One of the effects of the Covid-19 pandemic is the fall in value of investments, particularly shares and property. Executors and beneficiaries dealing with the estates of the recently deceased have been particularly affected as IHT is based on the value of the estate at death, not on sale of the assets. Many taxpayers who paid Inheritance Tax (IHT) on shares that subsequently crashed during the Covid-19 pandemic could be eligible for a tax refund and recent reports show that the number of IHT refund claims has more than doubled in the last 2 years. If a refund is due, HMRC WON’T tell you or issue any money unprompted; the taxpayer must apply for it.
How it works
IHT is calculated based on asset values at the date of death and must be paid within 6 months. If assets inherited were valued at their peak and then fall in value (as seen with shares on international stock markets in recent months), IHT would have been based on a higher amount. If qualifying investments are then sold within 12 months of death at a lower value, a refund may be due on the overpaid IHT.
In order to claim a refund of IHT, the executors should submit an IHT loss relief claim if they sell qualifying investments within the 12 months, providing the gross sales value is less than the probate value. An IHT loss relief claim should be submitted within 5 years from the date of death and it is the net loss figure which will be considered.
- Shares & securities listed on a recognised stock exchange at the time of death
- UK government stock
- Holdings in unit trusts
Qualifying investments do not include:
- Holdings in unlisted companies
- Holdings on the Alternative Investment Market
- Loan notes
Many taxpayers will have found they’ve inherited properties which have fallen in value during the Covid-19 pandemic and paid tax based on higher values. Executors have 4 years from the date of death to sell a property asset and if the property sells for less than the probate value, an IHT loss relief claim can be submitted (also within 4 years of death) to reclaim the overpaid tax.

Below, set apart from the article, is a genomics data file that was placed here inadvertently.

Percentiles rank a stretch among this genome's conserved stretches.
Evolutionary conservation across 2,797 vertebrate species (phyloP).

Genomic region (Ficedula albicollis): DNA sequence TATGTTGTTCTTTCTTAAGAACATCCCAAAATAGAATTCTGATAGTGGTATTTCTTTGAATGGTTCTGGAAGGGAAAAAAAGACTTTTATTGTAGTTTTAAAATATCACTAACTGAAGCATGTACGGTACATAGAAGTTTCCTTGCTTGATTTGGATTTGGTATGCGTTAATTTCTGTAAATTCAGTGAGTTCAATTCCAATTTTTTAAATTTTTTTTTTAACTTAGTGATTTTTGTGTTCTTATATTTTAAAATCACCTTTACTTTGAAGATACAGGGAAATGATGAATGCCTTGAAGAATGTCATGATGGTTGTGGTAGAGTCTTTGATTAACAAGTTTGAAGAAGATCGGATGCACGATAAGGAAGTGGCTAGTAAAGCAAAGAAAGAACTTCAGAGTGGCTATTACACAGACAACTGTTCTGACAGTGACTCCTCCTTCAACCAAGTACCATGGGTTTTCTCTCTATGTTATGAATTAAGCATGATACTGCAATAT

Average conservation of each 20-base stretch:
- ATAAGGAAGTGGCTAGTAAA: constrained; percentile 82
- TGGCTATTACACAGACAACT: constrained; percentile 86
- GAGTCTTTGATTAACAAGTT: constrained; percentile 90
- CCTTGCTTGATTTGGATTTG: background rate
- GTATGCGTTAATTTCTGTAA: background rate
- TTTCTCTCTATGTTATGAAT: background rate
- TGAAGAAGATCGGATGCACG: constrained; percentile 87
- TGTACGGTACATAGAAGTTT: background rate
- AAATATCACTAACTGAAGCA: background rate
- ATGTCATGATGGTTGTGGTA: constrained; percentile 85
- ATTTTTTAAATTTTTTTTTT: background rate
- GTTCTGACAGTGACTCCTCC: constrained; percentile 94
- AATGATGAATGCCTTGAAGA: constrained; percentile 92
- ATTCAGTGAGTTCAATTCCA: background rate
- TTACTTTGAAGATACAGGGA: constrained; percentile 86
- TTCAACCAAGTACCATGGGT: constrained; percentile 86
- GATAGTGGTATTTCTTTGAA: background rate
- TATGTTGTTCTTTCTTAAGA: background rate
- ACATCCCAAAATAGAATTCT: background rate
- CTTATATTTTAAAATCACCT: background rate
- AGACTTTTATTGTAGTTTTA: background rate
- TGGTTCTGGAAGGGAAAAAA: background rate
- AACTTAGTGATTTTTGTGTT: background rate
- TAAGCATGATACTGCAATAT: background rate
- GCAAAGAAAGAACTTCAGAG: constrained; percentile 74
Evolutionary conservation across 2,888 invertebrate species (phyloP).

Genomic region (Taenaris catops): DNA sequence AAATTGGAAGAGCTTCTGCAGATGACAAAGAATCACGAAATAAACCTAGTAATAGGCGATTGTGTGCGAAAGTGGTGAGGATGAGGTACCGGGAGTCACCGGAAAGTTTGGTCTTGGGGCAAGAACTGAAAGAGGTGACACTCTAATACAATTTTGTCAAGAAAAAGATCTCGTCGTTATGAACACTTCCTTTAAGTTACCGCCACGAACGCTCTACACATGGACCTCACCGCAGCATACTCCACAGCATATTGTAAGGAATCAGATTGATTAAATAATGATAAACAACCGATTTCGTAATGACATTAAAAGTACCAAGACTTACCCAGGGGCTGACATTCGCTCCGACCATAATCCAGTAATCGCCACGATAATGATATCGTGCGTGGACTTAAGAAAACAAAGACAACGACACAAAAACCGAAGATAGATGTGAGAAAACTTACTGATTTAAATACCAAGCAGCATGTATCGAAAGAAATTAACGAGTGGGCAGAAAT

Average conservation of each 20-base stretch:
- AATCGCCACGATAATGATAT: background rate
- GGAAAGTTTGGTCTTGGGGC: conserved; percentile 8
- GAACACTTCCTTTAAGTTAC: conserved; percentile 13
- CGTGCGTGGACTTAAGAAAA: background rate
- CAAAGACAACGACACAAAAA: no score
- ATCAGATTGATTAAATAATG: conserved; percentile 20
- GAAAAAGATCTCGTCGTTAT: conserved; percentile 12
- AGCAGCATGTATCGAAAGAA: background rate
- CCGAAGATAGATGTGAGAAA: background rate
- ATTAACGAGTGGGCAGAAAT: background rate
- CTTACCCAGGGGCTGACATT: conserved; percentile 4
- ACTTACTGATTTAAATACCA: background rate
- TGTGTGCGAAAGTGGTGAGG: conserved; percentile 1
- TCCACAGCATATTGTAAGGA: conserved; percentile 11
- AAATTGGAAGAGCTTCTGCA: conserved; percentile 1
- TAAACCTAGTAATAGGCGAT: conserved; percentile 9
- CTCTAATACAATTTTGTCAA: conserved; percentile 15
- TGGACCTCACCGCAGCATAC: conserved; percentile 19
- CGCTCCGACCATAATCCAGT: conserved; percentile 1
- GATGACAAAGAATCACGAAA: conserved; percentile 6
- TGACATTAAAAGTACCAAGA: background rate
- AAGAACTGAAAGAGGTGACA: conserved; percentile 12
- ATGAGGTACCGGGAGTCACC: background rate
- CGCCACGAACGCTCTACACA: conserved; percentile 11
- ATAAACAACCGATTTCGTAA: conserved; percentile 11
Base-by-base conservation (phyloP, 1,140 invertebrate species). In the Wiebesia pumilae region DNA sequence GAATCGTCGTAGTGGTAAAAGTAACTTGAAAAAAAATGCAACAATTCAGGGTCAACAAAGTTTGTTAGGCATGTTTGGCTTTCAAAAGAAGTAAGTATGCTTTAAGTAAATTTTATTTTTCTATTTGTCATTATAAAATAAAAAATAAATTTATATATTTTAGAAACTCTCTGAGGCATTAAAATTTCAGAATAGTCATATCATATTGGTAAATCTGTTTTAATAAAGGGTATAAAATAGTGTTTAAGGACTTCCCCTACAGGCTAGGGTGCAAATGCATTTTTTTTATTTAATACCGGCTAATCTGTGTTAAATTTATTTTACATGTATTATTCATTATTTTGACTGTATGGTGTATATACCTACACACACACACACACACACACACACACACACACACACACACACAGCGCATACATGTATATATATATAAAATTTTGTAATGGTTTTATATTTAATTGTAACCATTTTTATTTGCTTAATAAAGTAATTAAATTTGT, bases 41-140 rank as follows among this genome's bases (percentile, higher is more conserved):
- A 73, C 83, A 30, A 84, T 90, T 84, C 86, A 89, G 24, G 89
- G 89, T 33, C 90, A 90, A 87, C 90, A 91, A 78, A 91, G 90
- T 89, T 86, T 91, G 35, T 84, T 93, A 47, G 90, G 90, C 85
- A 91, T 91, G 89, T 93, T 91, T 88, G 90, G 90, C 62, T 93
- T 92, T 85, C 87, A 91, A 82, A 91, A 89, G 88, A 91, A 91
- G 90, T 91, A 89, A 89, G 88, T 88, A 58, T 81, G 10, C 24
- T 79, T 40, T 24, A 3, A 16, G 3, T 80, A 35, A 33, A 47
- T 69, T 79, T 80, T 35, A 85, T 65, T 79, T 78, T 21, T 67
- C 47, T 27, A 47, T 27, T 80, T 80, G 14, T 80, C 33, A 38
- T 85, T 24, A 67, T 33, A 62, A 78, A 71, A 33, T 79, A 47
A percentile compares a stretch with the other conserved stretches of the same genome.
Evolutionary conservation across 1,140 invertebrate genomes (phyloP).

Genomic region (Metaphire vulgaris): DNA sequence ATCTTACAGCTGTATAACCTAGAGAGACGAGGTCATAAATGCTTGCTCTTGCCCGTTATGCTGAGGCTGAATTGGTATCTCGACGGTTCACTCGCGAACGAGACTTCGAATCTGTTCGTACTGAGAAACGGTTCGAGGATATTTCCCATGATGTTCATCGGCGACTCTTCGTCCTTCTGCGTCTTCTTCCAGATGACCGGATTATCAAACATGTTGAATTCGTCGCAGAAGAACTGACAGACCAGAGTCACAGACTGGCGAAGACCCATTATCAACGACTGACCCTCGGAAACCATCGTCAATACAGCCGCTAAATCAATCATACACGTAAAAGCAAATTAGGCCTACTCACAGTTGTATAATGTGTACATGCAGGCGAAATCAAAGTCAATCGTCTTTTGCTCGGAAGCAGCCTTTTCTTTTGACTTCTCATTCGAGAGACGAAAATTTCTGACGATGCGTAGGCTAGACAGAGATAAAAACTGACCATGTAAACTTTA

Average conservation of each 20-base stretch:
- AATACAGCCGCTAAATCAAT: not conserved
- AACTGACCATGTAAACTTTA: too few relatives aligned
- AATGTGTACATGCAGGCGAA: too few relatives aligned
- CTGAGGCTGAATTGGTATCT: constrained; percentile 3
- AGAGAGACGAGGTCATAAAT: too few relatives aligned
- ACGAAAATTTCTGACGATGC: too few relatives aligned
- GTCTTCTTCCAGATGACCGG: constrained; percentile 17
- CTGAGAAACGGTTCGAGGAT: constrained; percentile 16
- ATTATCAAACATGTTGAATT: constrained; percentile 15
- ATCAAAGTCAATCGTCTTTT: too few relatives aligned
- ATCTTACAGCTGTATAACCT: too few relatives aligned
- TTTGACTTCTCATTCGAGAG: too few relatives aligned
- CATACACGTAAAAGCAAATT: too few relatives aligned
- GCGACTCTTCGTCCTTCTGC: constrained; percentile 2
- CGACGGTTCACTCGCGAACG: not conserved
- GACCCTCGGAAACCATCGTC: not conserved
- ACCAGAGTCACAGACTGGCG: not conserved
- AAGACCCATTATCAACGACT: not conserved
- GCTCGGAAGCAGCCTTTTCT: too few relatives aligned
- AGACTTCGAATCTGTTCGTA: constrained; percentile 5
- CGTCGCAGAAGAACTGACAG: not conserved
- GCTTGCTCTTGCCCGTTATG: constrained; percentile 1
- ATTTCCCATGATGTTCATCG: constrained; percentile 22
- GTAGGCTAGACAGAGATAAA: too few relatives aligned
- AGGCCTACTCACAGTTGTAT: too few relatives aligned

Note that for both qualifying assets and property, for an IHT loss relief claim to be successful, the executors must make the disposals.
There are other conditions which must be satisfied to achieve a successful claim and we can discuss these with you in greater detail.
Currently, IHT is paid at 40% on estates above £325,000. This doubles to £650,000 for married couples or those in a civil partnership.
Where property is included in the estate, the new ‘main residence band’ means that from April 2020, the IHT threshold can be as much as £500,000 per person, or £1m per couple, meaning no tax is paid on qualifying estates worth less than £1m.
Says Julia Gallagher, tax partner at Curo Chartered Accountants “Since the stock market crashed due to Covid-19, we’ve been busy submitting IHT refund claims for a number of our private clients. We’re urging beneficiaries to consider making IHT refund claims if they’ve sold assets within a year of their loved one’s death as there’s a good chance they’ve overpaid tax and are in a position to make a refund claim.”
How Curo can assist
As well as providing Inheritance Tax planning services, Julia Gallagher is a probate-licenced Chartered Accountant and able to carry out almost all forms of probate work. This gives Julia a holistic approach, advising on optimising the IHT position, carrying out probate and preparing the relevant tax submissions.
Please email Julia Gallagher or call Julia on 01527 558539.